In the past couple of weeks I have been in contact with Bogdan Honciuc, a fellow Leo, Björk-obsessor and translator. I first came across his personal blog a number of years ago, but it only occurred to me recently that he would make an excellent guinea pig for my upcoming project – to interview professional translators from around the world to post on this very blog. My fellow translation students and I are always on the lookout for tips that might help us ease our way into the profession, and who better to ask than from the horse’s mouth?
Bogdan is a freelance, full-time English<->Romanian translator who currently resides in Amsterdam. His specialised fields include subtitling film and TV shows, and translating Non-governmental Organisation (NGO) and European Union (EU) affairs. We translators are a diverse bunch, so naturally my first question was how did you first get into the translation profession? It turns out Bogdan started out as an in-house translator for Mediafax, the main news agency in Romania, but also worked as a volunteer, then paid translator/interpreter for several NGOs. He got introduced into the world of subtitling through his best friend who happened to be working for Romanian television and needed his help. Soon enough he was hooked, so much so that he says that he considers himself “primarily a subtitler now.”
This statement I found very interesting. In most of the professional discourse I’ve read, “translator” and “interpreter” seem to be the two main terms used to describe a practitioner. Content and specialisation on the other hand are always secondary – i.e., translator first, specialist second. But why not use such a label? I don’t know about other translation students, but subtitling for me has always sounded so glamorous. That curious mix of colloquialisms, visuals and entertainment, it makes it all sound so exciting – maybe even the most exciting thing one could ever translate! (Why, indeed, would you want to translate anything else? I wonder.)
“I love it because it’s never boring – I never translate the same thing, I never subtitle the same episode or film, and anyway it’s much better (read: entertaining) than translating legislation, legal texts, specialised stuff. Plus, I get to work from wherever I want, therefore I was able to move to Amsterdam last year – even though I translate subtitles for Romanian television. Everything is done via the internet.”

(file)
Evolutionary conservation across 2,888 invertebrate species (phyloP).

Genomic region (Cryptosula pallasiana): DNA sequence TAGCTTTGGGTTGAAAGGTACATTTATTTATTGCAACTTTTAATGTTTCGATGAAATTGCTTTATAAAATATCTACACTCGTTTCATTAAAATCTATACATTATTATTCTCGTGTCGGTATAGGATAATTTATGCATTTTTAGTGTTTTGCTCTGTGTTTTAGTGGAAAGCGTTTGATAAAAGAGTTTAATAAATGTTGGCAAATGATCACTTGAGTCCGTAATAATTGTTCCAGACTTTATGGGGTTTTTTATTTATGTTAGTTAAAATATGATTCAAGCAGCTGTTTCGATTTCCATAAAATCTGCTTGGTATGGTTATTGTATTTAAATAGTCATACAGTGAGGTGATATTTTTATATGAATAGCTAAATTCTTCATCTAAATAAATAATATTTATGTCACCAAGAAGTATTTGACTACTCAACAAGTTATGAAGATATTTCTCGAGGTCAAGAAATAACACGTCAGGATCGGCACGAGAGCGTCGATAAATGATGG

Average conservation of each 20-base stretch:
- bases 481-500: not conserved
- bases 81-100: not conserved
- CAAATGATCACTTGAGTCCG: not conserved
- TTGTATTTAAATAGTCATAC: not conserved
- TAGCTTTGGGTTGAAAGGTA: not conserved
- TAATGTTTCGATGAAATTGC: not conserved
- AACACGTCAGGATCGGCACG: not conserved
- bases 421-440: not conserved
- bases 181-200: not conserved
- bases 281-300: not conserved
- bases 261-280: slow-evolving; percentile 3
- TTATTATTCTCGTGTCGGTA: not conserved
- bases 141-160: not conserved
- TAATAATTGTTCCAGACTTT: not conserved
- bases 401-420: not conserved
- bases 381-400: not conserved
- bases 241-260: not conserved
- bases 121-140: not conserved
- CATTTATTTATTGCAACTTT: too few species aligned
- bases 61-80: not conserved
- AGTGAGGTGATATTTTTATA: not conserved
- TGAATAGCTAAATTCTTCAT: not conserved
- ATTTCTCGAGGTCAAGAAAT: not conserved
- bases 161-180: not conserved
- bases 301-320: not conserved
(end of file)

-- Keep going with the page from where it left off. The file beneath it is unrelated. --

Personally, though, I have always been unsure as to whether I really have what it takes to be a subtitler. My impression has always been that most subtitling involves translating directly from dialogues, i.e. without a transcript. This sounded like a nightmare to me, as my listening skills in Chinese have never been as good as my reading skills. (Indeed, if they were, wouldn’t I be studying interpreting instead?) But when asked as to whether he gets a script to work from when translating subtitles, Bogdan says, yep, he does: in almost every case!
“It would be not only unprofessional, but also almost impossible to translate a film or a TV show without a script. There are names that are spelled a certain way, there are words that sometimes you cannot make out (even though I have developed my listening skills to the point where I can sometimes correct a poorly transcribed dialogue), there are words that you have never heard before which would be impossible to find in a dictionary without seeing them in print. So yes, the script is essential for subtitling.”
This goes against everything I’ve ever read about subtitling. I remember one of the articles I read was by a subtitler working in the SBS Subtitling Unit, one of the largest multi-lingual subtitling services in the world. Though I cannot confirm this officially, I do remember the author saying that he was rarely given a script to work from. Instead he mostly did the subtitles by translating/interpreting directly from film itself. Perhaps, though, SBS is the exception rather than the rule in international subtitling. If this is the case there is hope for me yet!